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Translation of the Quran

Translation of the Quran

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Among the many miracles and blessings or Allaah is the “…differences of your languages and colours. Verily in this are indeed signs for men of sound knowledge’ (30:22). Indeed, the differences in human languages is yet another proof of the existence ami power of the Creator. It was Allaah Himselfwho honoured Aadam by teaching him “…the names of all things…” (2:31).

and honoured Adam’s progeny and “taught him eloquent speech’ (55:4). Therefore, with all of the different languages on the face of the Earth, it becomes necessary to translate important texts and books written in one language into other languages so that a greater segment of mankind may benefit from them.
The Arabic word lor translation is ‘tarjanmli‘. This word also has the connotation of ‘interpretation’; hence Ibn Abbaas was called the ‘Tarjmmiitn al-Oui’min,’ meaning “The Interpreter ofthe Qur’aan.’ However, it is the first meaning of the word ‘tarjamati that we are interested in in this chapter.

The Types ofTranslation


There are two ways of translating a text: a literal, verbatim translation, and a translation by meaning.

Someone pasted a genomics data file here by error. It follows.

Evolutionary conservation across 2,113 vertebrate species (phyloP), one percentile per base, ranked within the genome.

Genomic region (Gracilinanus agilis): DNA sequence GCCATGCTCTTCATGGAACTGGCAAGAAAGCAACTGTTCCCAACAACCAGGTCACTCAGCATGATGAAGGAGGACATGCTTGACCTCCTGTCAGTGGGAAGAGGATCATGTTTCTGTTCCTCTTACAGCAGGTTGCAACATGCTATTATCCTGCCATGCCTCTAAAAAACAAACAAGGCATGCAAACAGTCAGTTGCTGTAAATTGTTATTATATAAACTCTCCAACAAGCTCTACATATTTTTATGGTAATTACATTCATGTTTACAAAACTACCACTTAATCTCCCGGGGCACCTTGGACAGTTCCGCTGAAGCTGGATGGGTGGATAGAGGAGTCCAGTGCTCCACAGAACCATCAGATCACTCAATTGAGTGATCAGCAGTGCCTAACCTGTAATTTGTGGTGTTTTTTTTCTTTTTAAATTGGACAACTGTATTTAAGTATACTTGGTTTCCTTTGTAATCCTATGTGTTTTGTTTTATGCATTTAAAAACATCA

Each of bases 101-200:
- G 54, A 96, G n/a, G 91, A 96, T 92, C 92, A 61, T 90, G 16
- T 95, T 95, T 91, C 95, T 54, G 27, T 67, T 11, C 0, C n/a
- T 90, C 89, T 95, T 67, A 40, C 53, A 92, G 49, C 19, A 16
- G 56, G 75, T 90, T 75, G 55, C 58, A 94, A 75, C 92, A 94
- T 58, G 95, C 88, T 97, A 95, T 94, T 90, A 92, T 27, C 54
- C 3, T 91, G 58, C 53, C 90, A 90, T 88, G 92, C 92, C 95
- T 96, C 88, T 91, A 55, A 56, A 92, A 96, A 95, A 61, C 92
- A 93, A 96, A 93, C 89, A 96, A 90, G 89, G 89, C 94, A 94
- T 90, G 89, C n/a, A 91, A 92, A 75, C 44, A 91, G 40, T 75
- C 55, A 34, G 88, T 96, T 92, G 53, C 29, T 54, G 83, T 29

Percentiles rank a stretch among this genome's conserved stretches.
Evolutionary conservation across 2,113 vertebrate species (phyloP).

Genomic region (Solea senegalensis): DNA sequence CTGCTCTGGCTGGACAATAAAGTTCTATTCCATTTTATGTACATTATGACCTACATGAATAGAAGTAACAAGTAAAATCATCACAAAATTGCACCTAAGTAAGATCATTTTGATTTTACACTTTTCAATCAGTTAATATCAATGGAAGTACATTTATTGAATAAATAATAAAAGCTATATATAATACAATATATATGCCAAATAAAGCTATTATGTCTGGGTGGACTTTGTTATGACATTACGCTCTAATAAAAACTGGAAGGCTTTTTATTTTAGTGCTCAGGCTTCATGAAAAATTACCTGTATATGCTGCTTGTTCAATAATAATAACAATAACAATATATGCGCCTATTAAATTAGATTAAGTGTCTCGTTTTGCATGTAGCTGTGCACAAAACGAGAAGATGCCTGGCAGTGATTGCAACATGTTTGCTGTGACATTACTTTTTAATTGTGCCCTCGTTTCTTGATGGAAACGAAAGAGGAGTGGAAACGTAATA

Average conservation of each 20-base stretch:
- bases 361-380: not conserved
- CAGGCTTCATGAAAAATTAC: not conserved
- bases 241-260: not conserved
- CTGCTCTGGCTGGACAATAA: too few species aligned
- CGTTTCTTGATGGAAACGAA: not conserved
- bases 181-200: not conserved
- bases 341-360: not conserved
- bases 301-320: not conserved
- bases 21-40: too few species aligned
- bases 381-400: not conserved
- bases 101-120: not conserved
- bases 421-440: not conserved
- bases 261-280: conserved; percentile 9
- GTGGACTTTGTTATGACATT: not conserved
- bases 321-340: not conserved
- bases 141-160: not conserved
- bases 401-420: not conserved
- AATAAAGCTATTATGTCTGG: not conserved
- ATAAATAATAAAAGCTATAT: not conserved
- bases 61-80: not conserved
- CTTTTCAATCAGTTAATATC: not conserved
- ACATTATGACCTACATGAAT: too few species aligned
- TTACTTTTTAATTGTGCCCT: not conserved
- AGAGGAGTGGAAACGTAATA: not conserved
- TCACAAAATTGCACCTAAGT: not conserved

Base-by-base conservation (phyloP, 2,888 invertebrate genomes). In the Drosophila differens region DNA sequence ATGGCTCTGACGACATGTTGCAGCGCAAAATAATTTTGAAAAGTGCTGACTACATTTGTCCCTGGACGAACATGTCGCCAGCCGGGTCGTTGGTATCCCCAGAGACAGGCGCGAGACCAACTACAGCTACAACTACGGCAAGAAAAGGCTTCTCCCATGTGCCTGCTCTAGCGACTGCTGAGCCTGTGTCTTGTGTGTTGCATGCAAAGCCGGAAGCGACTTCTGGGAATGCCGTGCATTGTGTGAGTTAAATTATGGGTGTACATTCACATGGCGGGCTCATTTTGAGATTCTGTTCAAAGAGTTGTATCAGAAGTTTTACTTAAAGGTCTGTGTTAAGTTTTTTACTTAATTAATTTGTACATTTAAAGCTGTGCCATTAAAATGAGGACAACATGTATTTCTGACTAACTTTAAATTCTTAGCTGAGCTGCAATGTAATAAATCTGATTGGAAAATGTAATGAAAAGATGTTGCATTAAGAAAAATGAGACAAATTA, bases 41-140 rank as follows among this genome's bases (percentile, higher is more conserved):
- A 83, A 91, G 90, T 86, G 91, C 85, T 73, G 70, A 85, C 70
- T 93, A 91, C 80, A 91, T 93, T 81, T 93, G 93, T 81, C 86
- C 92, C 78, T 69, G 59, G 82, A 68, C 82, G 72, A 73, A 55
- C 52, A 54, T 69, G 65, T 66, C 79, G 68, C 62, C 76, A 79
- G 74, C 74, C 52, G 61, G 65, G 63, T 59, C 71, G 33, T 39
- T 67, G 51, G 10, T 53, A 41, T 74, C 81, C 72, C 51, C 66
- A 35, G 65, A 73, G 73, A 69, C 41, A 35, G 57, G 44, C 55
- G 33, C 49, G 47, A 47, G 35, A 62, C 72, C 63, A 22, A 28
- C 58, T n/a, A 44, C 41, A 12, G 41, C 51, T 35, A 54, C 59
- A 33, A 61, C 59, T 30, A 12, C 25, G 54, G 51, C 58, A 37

1-Verbatim translation: What is meant by this is the word-for-word translation of a text, such that each word of the first language is translated into its equivalent in the other language. In such translations, the word order remains almost the same.


2- Translation by meaning: In this case, the intent or meaning of a text is translated into a different language.


Those who speak more than one language realise that verbatim translation is not successful in imparting understanding of a text. This is because the grammar and syntax of every language is different, and each has its specific procedure and methodology of speech. In addition, not every word has an equivalent in another language.

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